Electric Assisted Bicycles: My latest technology toy

Early this year, during a stroll in downtown St. Petersburg Florida, I came across a store displaying a kit for adding an electric motor to a bicycle. For some strange reason, understood by many members of these forums, I became fascinated by a new technology. In the weeks that followed, I did lots of reading about electric bike on the Internet, and decided this was something I had always wanted.

I had not been a riding bike for many years, and after I tried an electric bike, in a store in New York City, I realized that I better get my bike riding skills back before doing anything with an electric motor. I spent the summer buying a new bike and getting comfortable riding. Two weeks ago I decided I was ready, and had a conversion kits installed on my bike.

Electric bikes fall into two categories: assist and throttle.

An electrical assist motor system has a torque sensor, for measuring the peddlers effort, and proportionally adds assistance according to the selected assist level.

A throttle assist system is basically like an motorcycle. There is a a control mechanism, which when twisted or pressed, causes the motor to be activated. The level of assist is independent of the user peddling. Actually, peddling is not required.

I had a Bionx system installed. This system, built by a Canadian company, is generally considered the best manufacturer of conversion kits. It supports both assist and throttle modes. The conversion kit added about 17 pounds. to the bike, including the lithium ion battery. The kit provides four levels of assist; 35% 75%, 150% and 300%.

In the lowest level, the bike essentially performs like it did without the motor, compensating for the added weight. At the highest level, I can cruise along at 20mph, with a reasonable effort, and most hills require little additional effort. The motor cuts out at 20mph, allowing it to not have to be registered and insured. Most of the time I use it at the two lower levels. This allows me to get exercise, while smoothing the hills a bit, and achieving extended distances and speed.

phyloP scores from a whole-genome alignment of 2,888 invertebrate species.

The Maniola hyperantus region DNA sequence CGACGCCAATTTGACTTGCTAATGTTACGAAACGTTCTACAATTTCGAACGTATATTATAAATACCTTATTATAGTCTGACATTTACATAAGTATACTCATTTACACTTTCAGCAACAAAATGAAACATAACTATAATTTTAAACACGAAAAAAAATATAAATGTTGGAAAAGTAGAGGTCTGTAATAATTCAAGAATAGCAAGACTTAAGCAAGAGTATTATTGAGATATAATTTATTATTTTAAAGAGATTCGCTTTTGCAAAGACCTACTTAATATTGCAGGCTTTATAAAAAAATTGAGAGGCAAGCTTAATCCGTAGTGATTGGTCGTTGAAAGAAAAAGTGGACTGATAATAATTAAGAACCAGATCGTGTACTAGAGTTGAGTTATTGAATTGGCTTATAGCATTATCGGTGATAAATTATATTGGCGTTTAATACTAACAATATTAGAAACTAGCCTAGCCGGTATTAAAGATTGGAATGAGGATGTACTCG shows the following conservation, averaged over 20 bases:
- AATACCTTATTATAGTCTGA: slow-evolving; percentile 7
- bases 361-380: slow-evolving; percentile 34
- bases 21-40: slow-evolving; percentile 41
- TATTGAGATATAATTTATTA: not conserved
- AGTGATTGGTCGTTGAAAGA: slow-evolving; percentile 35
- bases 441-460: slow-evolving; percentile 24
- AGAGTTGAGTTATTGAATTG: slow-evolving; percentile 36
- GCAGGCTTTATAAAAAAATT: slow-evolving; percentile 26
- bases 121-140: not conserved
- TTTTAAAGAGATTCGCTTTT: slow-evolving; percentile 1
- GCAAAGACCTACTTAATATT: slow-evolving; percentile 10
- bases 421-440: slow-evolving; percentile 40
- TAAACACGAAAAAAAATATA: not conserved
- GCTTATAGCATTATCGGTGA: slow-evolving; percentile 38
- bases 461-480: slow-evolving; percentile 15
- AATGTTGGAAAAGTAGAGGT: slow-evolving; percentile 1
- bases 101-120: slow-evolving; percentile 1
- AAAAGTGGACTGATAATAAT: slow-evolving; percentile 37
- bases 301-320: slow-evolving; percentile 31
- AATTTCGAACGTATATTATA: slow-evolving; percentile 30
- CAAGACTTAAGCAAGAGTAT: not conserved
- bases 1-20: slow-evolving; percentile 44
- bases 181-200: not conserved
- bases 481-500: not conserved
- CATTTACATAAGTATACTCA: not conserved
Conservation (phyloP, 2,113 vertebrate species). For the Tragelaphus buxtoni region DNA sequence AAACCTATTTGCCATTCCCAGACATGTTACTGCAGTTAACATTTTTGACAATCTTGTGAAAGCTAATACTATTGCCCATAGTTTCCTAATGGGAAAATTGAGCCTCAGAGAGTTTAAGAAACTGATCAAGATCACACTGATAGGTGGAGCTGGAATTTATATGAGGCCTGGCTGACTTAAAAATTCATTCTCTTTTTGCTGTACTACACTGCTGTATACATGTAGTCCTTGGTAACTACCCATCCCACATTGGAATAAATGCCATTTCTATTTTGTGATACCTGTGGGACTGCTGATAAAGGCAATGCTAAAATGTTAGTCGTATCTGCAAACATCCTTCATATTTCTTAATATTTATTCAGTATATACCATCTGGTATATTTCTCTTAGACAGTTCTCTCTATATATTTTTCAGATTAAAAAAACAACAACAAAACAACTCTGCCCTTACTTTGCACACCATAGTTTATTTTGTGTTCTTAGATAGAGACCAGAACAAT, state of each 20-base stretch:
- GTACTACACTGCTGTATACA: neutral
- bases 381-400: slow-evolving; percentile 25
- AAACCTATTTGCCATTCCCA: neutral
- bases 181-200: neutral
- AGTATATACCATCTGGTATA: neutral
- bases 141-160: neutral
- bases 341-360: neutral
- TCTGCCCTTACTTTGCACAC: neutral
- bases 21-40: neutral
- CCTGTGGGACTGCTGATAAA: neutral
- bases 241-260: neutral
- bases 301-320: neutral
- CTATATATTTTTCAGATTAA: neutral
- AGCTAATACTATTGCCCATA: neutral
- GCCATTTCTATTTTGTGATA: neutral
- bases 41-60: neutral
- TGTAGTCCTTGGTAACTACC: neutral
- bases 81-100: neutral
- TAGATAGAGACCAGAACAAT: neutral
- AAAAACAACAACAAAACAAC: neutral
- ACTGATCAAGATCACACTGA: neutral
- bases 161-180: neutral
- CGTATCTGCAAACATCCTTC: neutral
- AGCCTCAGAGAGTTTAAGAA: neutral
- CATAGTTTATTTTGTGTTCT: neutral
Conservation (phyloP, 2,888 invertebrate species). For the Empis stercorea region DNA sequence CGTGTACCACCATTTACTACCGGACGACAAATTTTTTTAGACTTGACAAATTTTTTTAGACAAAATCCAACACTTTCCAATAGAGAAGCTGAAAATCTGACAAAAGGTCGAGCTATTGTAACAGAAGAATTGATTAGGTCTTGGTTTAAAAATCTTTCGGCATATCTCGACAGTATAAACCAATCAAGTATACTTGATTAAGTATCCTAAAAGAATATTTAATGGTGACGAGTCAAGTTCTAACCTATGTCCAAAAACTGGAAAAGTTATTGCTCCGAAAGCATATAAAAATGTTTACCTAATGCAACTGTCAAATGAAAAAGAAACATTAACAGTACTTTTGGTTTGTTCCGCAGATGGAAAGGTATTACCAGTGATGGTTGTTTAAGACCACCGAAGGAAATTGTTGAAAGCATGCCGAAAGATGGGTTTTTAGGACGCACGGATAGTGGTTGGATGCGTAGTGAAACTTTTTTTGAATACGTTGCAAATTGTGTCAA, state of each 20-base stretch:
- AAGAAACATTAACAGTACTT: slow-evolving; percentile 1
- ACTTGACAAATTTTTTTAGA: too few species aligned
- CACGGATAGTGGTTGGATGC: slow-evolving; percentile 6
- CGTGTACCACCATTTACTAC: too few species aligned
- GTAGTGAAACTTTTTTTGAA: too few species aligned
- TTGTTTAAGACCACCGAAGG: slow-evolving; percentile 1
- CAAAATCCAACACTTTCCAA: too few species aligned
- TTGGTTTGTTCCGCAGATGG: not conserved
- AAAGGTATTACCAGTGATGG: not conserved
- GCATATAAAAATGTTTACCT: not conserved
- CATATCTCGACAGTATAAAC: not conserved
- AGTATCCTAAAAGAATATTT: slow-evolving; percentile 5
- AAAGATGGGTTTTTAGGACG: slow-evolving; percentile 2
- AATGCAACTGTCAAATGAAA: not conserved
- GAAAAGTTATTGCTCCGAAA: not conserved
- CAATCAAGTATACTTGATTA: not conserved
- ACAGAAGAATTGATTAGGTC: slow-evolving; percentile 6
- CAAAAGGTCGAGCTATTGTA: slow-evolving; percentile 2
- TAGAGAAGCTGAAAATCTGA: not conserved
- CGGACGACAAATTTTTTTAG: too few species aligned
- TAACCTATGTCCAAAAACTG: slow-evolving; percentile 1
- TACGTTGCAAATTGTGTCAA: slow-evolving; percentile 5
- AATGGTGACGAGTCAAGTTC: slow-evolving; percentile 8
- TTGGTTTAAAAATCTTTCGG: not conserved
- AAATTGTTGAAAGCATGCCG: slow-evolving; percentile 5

I am having a lot of fun riding my bike, and still getting good exercise. Overall, I would say I am getting more exercise because I get less fatigued on the hills, and I am able to ride much longer.

The first attached picture is a complete view of the bike. The triangular case, in the center of the frame, located where a water bottle normally sits, is the battery. The hub of the rear wheel is the motor.

The second picture is a closeup of the motor.

This third picture shows the control console for the system. On the right handlebar, is a control with a plus and minus sign and a red button. The plus and minus sign buttons can be used for changing the assist level, and the red button is a proportional throttle.

Did you have an internet problem? I think the last paragraph got cut off. You know, the one that tells us how you’ve hacked this with a FEZ… :wink: Sounds like a lot of fun Mike. If we had curbs on our roads I might consider riding a bike more.

I have seen these kits and liked the idea before but thanks for sharing your experience I now have to find time to make my bike high tech :slight_smile:

Hmmmnm. The control buss is CAN.

Very nice! Do you need a specific brand of a bike?

Neat … but I prefer low technology for my bike – just 2 leg power for me.

any bike with a 135mm clearance in the rear dropouts, which is the current standard.

That’s a pretty fancy setup. I’d be afraid to park it anywhere.

True. I carry two cable locks, and remove the battery when I leave the bike, which is never for more than a few minutes.

The most expensive component is actually the battery.

I thought the most expensive is the BMW. :wink:

Oh the BMW… that’s for rainy days… :slight_smile:

An alternative to electric bikes!

lol - classic